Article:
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Festival 2018                                                   Final

PATELEY BRIDGE GARLANDED AT 2018 NIDDERDALE DRAMA FESTIVAL


The 55th Nidderdale and District Drama Festival held at the Frazer Theatre on 15-17 March was won in style by Pateley Bridge Dramatic Society with a bravura performance of Keith Burton’s witty and action-packed comedy ‘On False Premises’. The action takes place in a luxury, New York apartment which Jake, a chancer with sex on his mind, has borrowed from a friend at Vacation Swappers.com but pretends he owns to impress his new girlfriend, Mary. The premature arrival of vacation swappers Dan and Rose, forces Jake and Mary to pass themselves off as the real owners. But then Dan and Rose spring a surprise of their own. The performance was full of fast-paced and confident ensemble acting and won the audience award, the best actor award for Brad Pollard as Jake, the best producer award for Keith Burton himself and the best production trophy. PBDS now go forward to contest the Area Final of the All-England Theatre Festival at Saltburn on 6 and 7 May.


Woodlands Drama Group were close runners-up with their performance of Wilf Hashimi’s intriguing, absurdist comedy ‘May We?…Oui,.Mais…’, imaginatively directed by Julie James and interpreted with flair and subtlety by Howard Atkin and Alison Gilmour as a couple obsessively analysing and re-creating a selection of numbered life moments. The playwright, who made a surprise appearance in the audience on the night, pronounced himself delighted with the interpretation. The production won the runner-up trophy, the Michael Wade artistic originality award and (for the second year running) the best actress award for Alison Gilmour.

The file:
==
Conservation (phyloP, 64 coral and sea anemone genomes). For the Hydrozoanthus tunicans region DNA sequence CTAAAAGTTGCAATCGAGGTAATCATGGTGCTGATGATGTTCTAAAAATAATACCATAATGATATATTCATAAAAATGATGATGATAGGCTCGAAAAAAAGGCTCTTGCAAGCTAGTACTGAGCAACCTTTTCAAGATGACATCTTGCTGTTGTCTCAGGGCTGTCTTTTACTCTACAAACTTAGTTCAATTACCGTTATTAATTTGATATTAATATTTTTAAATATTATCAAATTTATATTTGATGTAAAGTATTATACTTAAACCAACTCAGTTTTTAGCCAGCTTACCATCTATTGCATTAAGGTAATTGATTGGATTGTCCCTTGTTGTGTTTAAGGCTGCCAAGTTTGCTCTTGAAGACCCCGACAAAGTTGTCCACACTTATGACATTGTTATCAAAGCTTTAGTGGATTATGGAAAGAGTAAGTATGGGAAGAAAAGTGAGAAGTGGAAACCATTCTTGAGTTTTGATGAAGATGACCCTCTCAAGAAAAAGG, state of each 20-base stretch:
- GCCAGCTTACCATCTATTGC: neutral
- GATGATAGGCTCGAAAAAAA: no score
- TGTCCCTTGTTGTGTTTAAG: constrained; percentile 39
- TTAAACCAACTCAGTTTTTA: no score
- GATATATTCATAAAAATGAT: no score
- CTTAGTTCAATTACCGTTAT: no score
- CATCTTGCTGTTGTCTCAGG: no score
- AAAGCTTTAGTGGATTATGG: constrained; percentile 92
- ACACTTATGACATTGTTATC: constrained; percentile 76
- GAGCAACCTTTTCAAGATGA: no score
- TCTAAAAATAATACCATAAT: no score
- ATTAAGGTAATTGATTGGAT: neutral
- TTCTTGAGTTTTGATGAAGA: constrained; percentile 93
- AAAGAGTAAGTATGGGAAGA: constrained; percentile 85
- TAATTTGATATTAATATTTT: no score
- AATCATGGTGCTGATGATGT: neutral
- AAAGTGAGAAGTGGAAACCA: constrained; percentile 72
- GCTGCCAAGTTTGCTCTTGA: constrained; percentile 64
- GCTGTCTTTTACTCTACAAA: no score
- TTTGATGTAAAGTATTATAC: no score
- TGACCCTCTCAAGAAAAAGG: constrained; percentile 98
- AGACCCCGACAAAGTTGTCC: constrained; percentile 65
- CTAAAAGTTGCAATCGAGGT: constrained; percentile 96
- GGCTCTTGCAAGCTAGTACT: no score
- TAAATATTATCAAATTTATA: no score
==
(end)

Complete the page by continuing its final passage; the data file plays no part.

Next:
Some of the finest acting at the festival came from Alan Harwood and Alex Bird of Harrogate Dramatic Society in a delightful rendering of Peter Quilter’s ‘Blind Date’ (from ‘Duets – a comedy in four acts’). As the middle-aged Jonathan and Wendy, initially awkward and unconfident after arranging to meet through a magazine lonely hearts column, they performed with perfect comic timing and nuanced observation under the assured direction of Tony Fennerty.


Pateley Bridge Juniors, performing on the Friday before their senior colleagues, gave us a delightful rendition of David Campton’s timeless parable ‘Us and Them’ in which two groups settling the same land build a dividing wall for security with disastrous consequences. The youngsters performed this splendid play with great energy, impressive projection and confidence. Daisy Reinsch as the narrator/recorder, won the David Crumpton memorial cup (adjudicator’s discretionary award), Jonathan Levy and Dan Morell jointly won the best male actor trophy and Connie Richards the best female actor award. Joyce Liggins and Ruth Dodsworth, who jointly won the best producer’s award for a junior play, are to be congratulated for their outstanding work with these youngsters.


Knaresborough Players provided a wonderful set to accompany their production of Act I of Neil Simon’s Plaza Suite, a smash Broadway hit from the late 1960s and deservedly won the F. H Barron cup for best stage décor. Colin Beveridge made an assured directoral debut and Jemma Bunting and Mike Atkinson gave confident performances as the not-so-blissfully married couple Sam and Karen Nash, though the decision to perform a very American play with English accents puzzled the festival adjudicator, Cherry Stephenson.


Much was expected of Dewsbury Arts Group, a troupe with an outstanding pedigree who made their festival debut on the final night with a new play by the distinguished David Foxton. ‘Make Yourself at Home’, a modern take on French farce, proved enjoyable fare, but the performance, unexpectedly, failed to take-off, the large and beautifully designed set appearing to inhibit the obviously talented actors on the small stage at the Frazer. Malcolm Parkinson, with a larger-than-life performance, won the Philip Hickson Memorial Cup for Acting.


This year’s event, excellently hosted by Knaresborough Players, proved one of the most enjoyable and best supported festivals for some years and bodes well for the future of this long-established staple of the local amateur drama scene.


IAN CLARKE